where *E* is replaced by $(\stackrel{\u0304}{x},\u0233)$. For examples where the within-source variance is not known, the sample variances of **x** and **y** will also be included in the representation.

Denote the common mean of the measurements under the prosecution proposition by θ_{1} = θ_{2} = θ. The likelihood ratio V is given by Equation (7). This may be rewritten as

where the dependence on *I* has been suppressed for ease of notation. The analytical form of this likelihood ratio, given the independence and Normality assumptions detailed above, is given by Lindley (1977). The density functions $f(\overline{x}$∣θ) and *f*(ȳ∣θ) are taken to be density functions of a Normal distribution. Note that when the prosecution proposition is chosen the random variables $\stackrel{\u0304}{X}$ and Ȳ, of which $\stackrel{\u0304}{x}$ and ȳ are realizations, are conditionally independent, conditional on θ. They are independent if it is known they are from the same source. The distributions associated with these density functions are termed the within-source distributions, because they account for the within-source variability. The distribution associated with the density function *f*(θ) is termed the between-source distribution because it accounts for between-source variability, and it is a prior distribution for θ. The use of a between-source distribution allows the rarity of the data **x** and **y** to be taken into account when assessing the strength of the evidence; see Equation (13) in the Appendix for an example. Information to assist with the estimation of the prior distribution is contained in the training set. If the control and recovered samples have similar means, and the mean is unusual, then the strength of evidence supporting the proposition that the samples are from the same source should be stronger than if the mean is relatively common.

A solution to this problem of the comparison of sources in the case where the measurements are univariate and are assumed to be independent and Normally distributed was developed by Lindley (1977). Some details are given in the Appendix; see Equations (12) and (13) in the Appendix. Denote the *m* measurements on the control sample by **x** = (*x*_{1}, …, *x*_{m}) and the *n* measurements on the recovered sample by **y** = (*y*_{1}, …*y*_{n}). The corresponding means of each of these samples are denoted $\stackrel{\u0304}{x}$ and ȳ. The two propositions to be considered are at the source level and are:

• *H*_{p}: the control and recovered sample are from the same source.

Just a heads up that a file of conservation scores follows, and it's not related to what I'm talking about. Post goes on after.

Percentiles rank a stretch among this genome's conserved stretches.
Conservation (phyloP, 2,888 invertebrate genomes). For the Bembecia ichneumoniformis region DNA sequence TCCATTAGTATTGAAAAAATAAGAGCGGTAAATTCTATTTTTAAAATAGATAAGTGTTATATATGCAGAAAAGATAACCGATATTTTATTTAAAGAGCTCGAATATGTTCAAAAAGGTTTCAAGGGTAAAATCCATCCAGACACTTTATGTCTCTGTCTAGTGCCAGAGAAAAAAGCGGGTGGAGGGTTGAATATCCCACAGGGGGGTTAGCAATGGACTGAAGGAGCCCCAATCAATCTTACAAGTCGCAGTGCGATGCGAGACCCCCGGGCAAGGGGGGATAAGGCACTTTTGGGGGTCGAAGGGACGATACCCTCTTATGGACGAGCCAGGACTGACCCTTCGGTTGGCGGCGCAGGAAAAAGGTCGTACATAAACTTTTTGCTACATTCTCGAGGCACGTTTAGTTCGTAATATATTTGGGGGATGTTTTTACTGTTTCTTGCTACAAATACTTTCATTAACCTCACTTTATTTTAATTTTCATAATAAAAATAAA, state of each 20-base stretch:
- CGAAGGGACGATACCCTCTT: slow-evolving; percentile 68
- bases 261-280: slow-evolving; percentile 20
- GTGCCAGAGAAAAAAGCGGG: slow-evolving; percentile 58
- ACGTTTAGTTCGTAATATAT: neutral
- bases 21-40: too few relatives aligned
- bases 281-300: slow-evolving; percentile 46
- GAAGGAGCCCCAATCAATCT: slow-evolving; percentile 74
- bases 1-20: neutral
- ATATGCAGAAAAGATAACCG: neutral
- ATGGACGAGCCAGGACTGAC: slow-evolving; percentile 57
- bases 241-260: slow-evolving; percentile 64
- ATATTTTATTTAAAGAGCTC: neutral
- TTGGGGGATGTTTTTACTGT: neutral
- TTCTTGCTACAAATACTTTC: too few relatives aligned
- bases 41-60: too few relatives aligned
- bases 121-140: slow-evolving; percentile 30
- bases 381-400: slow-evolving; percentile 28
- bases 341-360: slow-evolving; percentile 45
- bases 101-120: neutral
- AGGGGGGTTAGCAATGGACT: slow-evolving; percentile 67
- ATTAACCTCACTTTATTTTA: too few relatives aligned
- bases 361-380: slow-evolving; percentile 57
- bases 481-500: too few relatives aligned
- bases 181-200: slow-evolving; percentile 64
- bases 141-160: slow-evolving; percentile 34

• *H*_{d}: the control and recovered sample are from different sources.

Lindley's solution assumes that the means $\stackrel{\u0304}{x}$ and ȳ of the control and recovered samples are sample means of data, whose corresponding random variables have Normal distributions with means θ_{1} (control) and θ_{2} (recovered), respectively, and variances σ^{2}/*m* (control) and σ^{2}/*n* (recovered). The variance σ^{2} is a within-group (e.g., within window) variance. The means θ_{1} and θ_{2} are the means of the groups associated with **x** and **y** in the terminology of hierarchical data. Variability between groups has also to be considered. This is done with consideration of the variation in the group means. The two means θ_{1} and θ_{2} are also assumed to be realizations of a random variable which is Normally distributed, this time with mean μ and variance τ^{2}. At present the variances σ^{2} and τ^{2} are assumed known. Also, the within-group variance σ^{2} is assumed constant within groups. An expression for the likelihood ratio if the between-group distribution is not Normal but is represented with a general distribution *p*(·), with second derivative *p*″(·) is given by Equation (14) in Appendix.

An extension using kernel density estimation has been derived to allow for a general non-Normal between-group distribution Equation (15) in Appendix. Checks of the distributional assumptions and estimation of hyperparameters are made using a training set of groups which are assumed to be a random sample of groups (sources) from some relevant population. Later work (e.g., Bozza et al., 2008 with an extension to multivariate data, Equation 24 in Appendix) relaxes the assumption that σ^{2} and τ^{2} are known.

The likelihood ratio can be used to assess evidence in a criminal trial and hence is a solution to the comparison of sources problem; Lindley (1977).